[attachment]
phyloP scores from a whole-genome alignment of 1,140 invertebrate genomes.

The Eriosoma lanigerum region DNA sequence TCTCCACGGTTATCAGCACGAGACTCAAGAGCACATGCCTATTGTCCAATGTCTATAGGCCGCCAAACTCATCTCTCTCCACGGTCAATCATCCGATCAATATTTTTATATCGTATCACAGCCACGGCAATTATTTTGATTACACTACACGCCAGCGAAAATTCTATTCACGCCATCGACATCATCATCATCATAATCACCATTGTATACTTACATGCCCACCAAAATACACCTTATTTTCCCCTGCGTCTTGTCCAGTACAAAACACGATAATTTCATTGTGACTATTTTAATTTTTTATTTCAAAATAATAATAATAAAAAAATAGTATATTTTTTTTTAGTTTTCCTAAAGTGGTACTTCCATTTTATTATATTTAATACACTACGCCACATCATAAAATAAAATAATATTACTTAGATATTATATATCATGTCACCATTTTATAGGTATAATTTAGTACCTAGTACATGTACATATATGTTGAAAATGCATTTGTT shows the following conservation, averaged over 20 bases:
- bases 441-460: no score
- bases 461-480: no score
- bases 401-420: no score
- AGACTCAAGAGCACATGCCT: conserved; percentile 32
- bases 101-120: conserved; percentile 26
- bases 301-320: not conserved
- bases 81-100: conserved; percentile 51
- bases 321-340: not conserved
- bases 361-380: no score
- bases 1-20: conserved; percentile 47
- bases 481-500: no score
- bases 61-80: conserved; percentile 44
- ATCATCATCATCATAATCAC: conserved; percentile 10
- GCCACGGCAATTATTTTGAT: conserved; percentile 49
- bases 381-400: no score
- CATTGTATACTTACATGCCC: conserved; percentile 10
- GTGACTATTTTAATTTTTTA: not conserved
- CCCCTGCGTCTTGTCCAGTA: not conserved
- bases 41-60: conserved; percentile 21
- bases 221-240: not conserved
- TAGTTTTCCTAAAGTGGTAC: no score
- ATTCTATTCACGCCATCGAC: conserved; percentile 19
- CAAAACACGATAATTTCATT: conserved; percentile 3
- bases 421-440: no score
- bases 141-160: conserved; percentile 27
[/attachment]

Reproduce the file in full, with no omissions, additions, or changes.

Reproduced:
phyloP scores from a whole-genome alignment of 1,140 invertebrate genomes.

The Eriosoma lanigerum region DNA sequence TCTCCACGGTTATCAGCACGAGACTCAAGAGCACATGCCTATTGTCCAATGTCTATAGGCCGCCAAACTCATCTCTCTCCACGGTCAATCATCCGATCAATATTTTTATATCGTATCACAGCCACGGCAATTATTTTGATTACACTACACGCCAGCGAAAATTCTATTCACGCCATCGACATCATCATCATCATAATCACCATTGTATACTTACATGCCCACCAAAATACACCTTATTTTCCCCTGCGTCTTGTCCAGTACAAAACACGATAATTTCATTGTGACTATTTTAATTTTTTATTTCAAAATAATAATAATAAAAAAATAGTATATTTTTTTTTAGTTTTCCTAAAGTGGTACTTCCATTTTATTATATTTAATACACTACGCCACATCATAAAATAAAATAATATTACTTAGATATTATATATCATGTCACCATTTTATAGGTATAATTTAGTACCTAGTACATGTACATATATGTTGAAAATGCATTTGTT shows the following conservation, averaged over 20 bases:
- bases 441-460: no score
- bases 461-480: no score
- bases 401-420: no score
- AGACTCAAGAGCACATGCCT: conserved; percentile 32
- bases 101-120: conserved; percentile 26
- bases 301-320: not conserved
- bases 81-100: conserved; percentile 51
- bases 321-340: not conserved
- bases 361-380: no score
- bases 1-20: conserved; percentile 47
- bases 481-500: no score
- bases 61-80: conserved; percentile 44
- ATCATCATCATCATAATCAC: conserved; percentile 10
- GCCACGGCAATTATTTTGAT: conserved; percentile 49
- bases 381-400: no score
- CATTGTATACTTACATGCCC: conserved; percentile 10
- GTGACTATTTTAATTTTTTA: not conserved
- CCCCTGCGTCTTGTCCAGTA: not conserved
- bases 41-60: conserved; percentile 21
- bases 221-240: not conserved
- TAGTTTTCCTAAAGTGGTAC: no score
- ATTCTATTCACGCCATCGAC: conserved; percentile 19
- CAAAACACGATAATTTCATT: conserved; percentile 3
- bases 421-440: no score
- bases 141-160: conserved; percentile 27